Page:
The OAT gene provides instructions for making the enzyme ornithine aminotransferase. This enzyme is active in the energy-producing centers of cells (mitochondria), where it helps break down a molecule called ornithine. Ornithine is involved in the urea cycle, which processes excess nitrogen (in the form of ammonia) that is generated when protein is broken down by the body.
In addition to its role in the urea cycle, ornithine participates in several reactions that help ensure the proper balance of protein building blocks (amino acids) in the body. This balance is important because a specific sequence of amino acids is required to build each of the many different proteins needed for the body's functions. The ornithine aminotransferase enzyme helps convert ornithine into another molecule called pyrroline-5-carboxylate (P5C). P5C can be converted into the amino acids glutamate and proline.
More than 60 OAT gene mutations have been found to cause gyrate atrophy of the choroid and retina (often shortened to gyrate atrophy). These mutations result in a reduced amount of functional ornithine aminotransferase enzyme. A shortage of this enzyme impedes the conversion of ornithine into P5C. As a result, excess ornithine accumulates in the blood (hyperornithinemia), and less P5C than normal is produced. It is not clear how these changes result in progressive vision loss and the other features sometimes associated with gyrate atrophy. Researchers have suggested that a deficiency of P5C may interfere with the function of the retina, the specialized light-sensitive tissue that lines the back of the eye. It has also been proposed that excess ornithine may suppress the production of a molecule called creatine. Creatine is needed for many tissues in the body to store and use energy properly. It is involved in providing energy for muscle contraction, and it is also important in nervous system functioning.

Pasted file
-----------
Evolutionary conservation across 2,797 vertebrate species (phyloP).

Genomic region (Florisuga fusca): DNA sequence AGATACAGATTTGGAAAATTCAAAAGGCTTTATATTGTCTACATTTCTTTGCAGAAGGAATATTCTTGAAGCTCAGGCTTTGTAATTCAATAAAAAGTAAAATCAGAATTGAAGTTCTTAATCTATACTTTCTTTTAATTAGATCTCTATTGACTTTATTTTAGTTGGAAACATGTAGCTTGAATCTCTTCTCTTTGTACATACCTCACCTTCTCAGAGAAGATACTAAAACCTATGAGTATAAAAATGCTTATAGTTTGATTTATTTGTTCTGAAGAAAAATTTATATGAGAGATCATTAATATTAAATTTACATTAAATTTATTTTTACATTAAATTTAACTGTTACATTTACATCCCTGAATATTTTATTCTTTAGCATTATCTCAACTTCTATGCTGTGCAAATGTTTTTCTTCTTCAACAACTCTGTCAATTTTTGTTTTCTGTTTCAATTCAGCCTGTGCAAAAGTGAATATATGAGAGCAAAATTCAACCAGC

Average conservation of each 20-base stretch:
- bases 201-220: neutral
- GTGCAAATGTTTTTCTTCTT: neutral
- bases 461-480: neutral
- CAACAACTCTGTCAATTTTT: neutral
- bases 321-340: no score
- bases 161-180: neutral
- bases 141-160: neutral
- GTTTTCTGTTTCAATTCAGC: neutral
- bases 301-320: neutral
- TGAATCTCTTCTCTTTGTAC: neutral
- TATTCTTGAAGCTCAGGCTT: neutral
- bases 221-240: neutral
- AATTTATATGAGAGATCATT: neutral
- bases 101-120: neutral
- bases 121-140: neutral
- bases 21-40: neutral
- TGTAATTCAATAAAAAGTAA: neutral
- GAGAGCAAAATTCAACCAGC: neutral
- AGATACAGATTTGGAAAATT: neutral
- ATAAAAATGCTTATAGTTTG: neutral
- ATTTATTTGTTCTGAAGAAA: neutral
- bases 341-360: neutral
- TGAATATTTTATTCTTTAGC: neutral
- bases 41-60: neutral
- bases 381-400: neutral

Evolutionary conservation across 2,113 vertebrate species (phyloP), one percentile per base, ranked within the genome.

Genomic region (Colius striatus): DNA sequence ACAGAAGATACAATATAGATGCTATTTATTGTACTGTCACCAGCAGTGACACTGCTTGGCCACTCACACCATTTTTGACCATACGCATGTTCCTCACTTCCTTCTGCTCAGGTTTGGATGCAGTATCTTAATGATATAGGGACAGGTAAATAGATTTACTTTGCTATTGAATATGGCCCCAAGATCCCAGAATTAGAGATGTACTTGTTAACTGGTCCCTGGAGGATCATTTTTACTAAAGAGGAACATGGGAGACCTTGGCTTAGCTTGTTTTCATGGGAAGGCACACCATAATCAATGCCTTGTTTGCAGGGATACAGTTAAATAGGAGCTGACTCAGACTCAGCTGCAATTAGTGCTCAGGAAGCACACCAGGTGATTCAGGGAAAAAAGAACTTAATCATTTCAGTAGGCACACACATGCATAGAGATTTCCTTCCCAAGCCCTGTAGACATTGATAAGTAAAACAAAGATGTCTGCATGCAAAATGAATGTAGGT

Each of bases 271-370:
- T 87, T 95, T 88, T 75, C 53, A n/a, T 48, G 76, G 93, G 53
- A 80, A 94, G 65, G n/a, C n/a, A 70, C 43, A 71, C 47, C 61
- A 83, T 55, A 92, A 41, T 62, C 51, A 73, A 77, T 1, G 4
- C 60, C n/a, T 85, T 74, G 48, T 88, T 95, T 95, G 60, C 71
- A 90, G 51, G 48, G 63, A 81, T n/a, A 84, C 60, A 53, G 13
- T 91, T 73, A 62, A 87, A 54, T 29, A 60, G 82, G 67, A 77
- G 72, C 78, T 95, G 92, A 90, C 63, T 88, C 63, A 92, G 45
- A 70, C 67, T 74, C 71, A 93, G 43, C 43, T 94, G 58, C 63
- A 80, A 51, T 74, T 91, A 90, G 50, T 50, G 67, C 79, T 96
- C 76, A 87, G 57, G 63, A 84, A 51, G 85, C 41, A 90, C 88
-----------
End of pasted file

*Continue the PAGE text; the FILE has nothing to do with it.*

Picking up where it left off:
- ornithine aminotransferase (gyrate atrophy)
- ornithine aminotransferase precursor